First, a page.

Montanans Evacuated Safely from Armed Conflict in Tajikistan

By Beacon Staff

Two Montanans working for the Central Asia Institute were safely evacuated after being caught in the middle of a violent armed conflict and stranded in Khorog, Tajikistan for a week.

According to the Associated Press, Karin Ronnow and Erik Petersen were evacuated on July 28 after U.S. officials, Tajik government officials and European Union representatives negotiated permission for them to leave the war-torn region. News reports list Ronnow as being from my hometown Livingston and Petersen as being either from Clyde Park or Gardiner.

Though I don’t know either of them very well, I have met Ronnow and Petersen, who both previously worked at the Bozeman Daily Chronicle, and I’m relieved to hear they made it out safely. Ronnow is the communications director for the Central Asia Institute, while Petersen was working for the organization as a photographer when the violence broke out in Tajikistan. I used to bump into Petersen frequently when he was a photographer for the Livingston Enterprise before the Chronicle.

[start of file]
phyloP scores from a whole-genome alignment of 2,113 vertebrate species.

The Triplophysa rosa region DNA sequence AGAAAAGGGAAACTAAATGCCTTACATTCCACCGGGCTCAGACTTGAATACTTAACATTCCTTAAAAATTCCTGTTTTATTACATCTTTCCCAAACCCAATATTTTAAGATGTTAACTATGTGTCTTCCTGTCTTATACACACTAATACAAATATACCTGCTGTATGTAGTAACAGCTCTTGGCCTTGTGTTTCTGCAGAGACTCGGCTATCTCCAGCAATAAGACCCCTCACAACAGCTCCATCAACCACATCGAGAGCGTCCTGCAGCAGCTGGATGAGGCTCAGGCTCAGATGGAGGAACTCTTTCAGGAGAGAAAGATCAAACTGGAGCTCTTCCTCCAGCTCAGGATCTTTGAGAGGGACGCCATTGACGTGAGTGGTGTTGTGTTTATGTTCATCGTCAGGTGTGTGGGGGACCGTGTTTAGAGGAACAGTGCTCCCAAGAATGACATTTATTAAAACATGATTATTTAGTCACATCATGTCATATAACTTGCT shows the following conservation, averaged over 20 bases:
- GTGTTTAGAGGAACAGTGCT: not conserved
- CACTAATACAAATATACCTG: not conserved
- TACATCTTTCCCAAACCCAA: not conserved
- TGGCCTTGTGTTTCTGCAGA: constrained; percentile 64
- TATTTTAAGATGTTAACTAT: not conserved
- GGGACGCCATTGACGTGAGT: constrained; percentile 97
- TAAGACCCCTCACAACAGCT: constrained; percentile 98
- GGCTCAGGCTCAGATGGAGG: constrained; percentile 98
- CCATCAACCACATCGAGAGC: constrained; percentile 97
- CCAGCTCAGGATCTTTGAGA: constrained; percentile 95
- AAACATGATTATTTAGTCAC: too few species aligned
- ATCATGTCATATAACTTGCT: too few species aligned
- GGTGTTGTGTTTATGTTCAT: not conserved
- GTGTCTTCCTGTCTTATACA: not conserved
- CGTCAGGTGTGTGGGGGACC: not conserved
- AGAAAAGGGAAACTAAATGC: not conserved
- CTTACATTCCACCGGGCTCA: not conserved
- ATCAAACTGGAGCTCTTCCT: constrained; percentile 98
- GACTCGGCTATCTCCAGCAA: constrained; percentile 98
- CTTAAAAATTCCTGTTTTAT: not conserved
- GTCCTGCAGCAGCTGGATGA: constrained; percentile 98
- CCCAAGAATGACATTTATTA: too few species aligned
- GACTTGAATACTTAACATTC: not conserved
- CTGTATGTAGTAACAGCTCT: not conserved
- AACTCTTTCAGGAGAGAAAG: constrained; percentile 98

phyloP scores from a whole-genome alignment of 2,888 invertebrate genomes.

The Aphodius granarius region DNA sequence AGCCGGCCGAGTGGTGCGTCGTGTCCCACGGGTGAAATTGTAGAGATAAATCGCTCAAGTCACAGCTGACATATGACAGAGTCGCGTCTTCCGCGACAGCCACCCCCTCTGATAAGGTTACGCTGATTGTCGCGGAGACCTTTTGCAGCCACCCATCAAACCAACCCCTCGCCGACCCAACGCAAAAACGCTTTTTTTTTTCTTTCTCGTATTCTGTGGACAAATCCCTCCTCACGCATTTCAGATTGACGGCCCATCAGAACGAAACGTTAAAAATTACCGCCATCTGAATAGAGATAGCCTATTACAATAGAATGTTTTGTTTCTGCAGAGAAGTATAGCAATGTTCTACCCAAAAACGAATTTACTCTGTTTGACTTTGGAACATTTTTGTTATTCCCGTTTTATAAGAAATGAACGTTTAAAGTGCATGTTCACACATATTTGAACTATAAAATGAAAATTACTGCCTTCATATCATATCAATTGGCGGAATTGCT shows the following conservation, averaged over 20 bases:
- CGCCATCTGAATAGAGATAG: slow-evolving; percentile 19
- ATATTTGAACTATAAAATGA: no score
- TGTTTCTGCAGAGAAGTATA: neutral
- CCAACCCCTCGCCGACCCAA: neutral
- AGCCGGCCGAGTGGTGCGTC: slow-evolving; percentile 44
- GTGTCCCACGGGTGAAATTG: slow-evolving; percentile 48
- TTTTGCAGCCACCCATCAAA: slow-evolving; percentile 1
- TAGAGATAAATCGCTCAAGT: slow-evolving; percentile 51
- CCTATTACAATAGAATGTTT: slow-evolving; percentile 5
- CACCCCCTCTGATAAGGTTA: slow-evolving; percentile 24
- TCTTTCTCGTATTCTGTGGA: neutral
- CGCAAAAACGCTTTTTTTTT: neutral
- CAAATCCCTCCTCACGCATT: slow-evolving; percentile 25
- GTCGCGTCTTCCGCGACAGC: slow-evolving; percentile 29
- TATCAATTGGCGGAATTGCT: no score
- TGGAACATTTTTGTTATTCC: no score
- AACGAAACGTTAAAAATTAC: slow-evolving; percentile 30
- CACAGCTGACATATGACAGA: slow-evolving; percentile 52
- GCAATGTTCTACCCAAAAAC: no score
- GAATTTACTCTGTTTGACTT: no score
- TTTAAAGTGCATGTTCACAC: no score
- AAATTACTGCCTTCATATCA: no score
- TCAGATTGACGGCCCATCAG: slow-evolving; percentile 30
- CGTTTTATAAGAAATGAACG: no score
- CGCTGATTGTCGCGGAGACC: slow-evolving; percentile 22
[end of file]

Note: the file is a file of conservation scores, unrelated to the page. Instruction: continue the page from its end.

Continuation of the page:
I wasn’t even aware of the Tajikistan situation until I received a statement from Sen. Jon Tester’s office yesterday. Tester’s office said it worked with the U.S. State Department to help secure safe passage for the Montanans. They were stranded with a third person, Central Asia Institute Northeast Afghanistan program director Sarfraz Khan.

“Any Montanans who put themselves in harm’s way in order to make our world a better place deserve whatever it takes to ensure their safe return home,” Tester said. “Sharla’s and my thoughts and prayers are with Karin and Erik, and I’ll continue doing whatever I can until they’re home safe.”

You can read more about the evacuation – and their week of being stranded – on the Central Asia Institute’s blog, or through this AP story and this Bozeman Chronicle story.